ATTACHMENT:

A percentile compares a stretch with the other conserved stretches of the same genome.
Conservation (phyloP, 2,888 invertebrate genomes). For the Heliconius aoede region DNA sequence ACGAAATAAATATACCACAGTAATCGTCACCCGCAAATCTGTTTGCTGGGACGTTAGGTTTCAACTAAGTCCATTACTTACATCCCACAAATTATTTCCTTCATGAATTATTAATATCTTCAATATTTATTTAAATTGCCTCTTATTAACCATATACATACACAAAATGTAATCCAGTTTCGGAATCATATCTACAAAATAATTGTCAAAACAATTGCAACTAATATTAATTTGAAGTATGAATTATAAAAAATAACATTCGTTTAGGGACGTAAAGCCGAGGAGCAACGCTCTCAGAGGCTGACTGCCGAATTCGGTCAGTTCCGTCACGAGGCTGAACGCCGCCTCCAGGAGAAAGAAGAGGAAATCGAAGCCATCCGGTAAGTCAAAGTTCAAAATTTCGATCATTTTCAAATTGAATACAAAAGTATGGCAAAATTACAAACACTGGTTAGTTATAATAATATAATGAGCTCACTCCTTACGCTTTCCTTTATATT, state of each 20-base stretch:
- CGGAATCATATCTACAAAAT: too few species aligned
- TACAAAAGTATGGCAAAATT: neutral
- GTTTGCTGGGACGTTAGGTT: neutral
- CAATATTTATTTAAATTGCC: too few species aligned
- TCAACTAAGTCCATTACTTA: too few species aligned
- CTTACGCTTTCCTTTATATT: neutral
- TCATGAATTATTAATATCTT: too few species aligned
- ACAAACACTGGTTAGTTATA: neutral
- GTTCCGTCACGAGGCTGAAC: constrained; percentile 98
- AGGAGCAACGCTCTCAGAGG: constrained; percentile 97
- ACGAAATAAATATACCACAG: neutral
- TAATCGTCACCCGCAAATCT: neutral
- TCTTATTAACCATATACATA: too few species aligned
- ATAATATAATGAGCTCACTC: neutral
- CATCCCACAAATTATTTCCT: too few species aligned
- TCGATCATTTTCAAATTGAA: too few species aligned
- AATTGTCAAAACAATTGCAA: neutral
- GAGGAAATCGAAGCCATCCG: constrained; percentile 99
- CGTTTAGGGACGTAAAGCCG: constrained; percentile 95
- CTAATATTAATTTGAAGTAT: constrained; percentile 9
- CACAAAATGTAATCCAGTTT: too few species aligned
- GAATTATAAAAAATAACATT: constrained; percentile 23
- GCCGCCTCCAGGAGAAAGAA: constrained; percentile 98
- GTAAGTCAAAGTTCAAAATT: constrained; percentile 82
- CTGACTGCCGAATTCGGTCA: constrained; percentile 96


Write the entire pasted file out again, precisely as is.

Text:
A percentile compares a stretch with the other conserved stretches of the same genome.
Conservation (phyloP, 2,888 invertebrate genomes). For the Heliconius aoede region DNA sequence ACGAAATAAATATACCACAGTAATCGTCACCCGCAAATCTGTTTGCTGGGACGTTAGGTTTCAACTAAGTCCATTACTTACATCCCACAAATTATTTCCTTCATGAATTATTAATATCTTCAATATTTATTTAAATTGCCTCTTATTAACCATATACATACACAAAATGTAATCCAGTTTCGGAATCATATCTACAAAATAATTGTCAAAACAATTGCAACTAATATTAATTTGAAGTATGAATTATAAAAAATAACATTCGTTTAGGGACGTAAAGCCGAGGAGCAACGCTCTCAGAGGCTGACTGCCGAATTCGGTCAGTTCCGTCACGAGGCTGAACGCCGCCTCCAGGAGAAAGAAGAGGAAATCGAAGCCATCCGGTAAGTCAAAGTTCAAAATTTCGATCATTTTCAAATTGAATACAAAAGTATGGCAAAATTACAAACACTGGTTAGTTATAATAATATAATGAGCTCACTCCTTACGCTTTCCTTTATATT, state of each 20-base stretch:
- CGGAATCATATCTACAAAAT: too few species aligned
- TACAAAAGTATGGCAAAATT: neutral
- GTTTGCTGGGACGTTAGGTT: neutral
- CAATATTTATTTAAATTGCC: too few species aligned
- TCAACTAAGTCCATTACTTA: too few species aligned
- CTTACGCTTTCCTTTATATT: neutral
- TCATGAATTATTAATATCTT: too few species aligned
- ACAAACACTGGTTAGTTATA: neutral
- GTTCCGTCACGAGGCTGAAC: constrained; percentile 98
- AGGAGCAACGCTCTCAGAGG: constrained; percentile 97
- ACGAAATAAATATACCACAG: neutral
- TAATCGTCACCCGCAAATCT: neutral
- TCTTATTAACCATATACATA: too few species aligned
- ATAATATAATGAGCTCACTC: neutral
- CATCCCACAAATTATTTCCT: too few species aligned
- TCGATCATTTTCAAATTGAA: too few species aligned
- AATTGTCAAAACAATTGCAA: neutral
- GAGGAAATCGAAGCCATCCG: constrained; percentile 99
- CGTTTAGGGACGTAAAGCCG: constrained; percentile 95
- CTAATATTAATTTGAAGTAT: constrained; percentile 9
- CACAAAATGTAATCCAGTTT: too few species aligned
- GAATTATAAAAAATAACATT: constrained; percentile 23
- GCCGCCTCCAGGAGAAAGAA: constrained; percentile 98
- GTAAGTCAAAGTTCAAAATT: constrained; percentile 82
- CTGACTGCCGAATTCGGTCA: constrained; percentile 96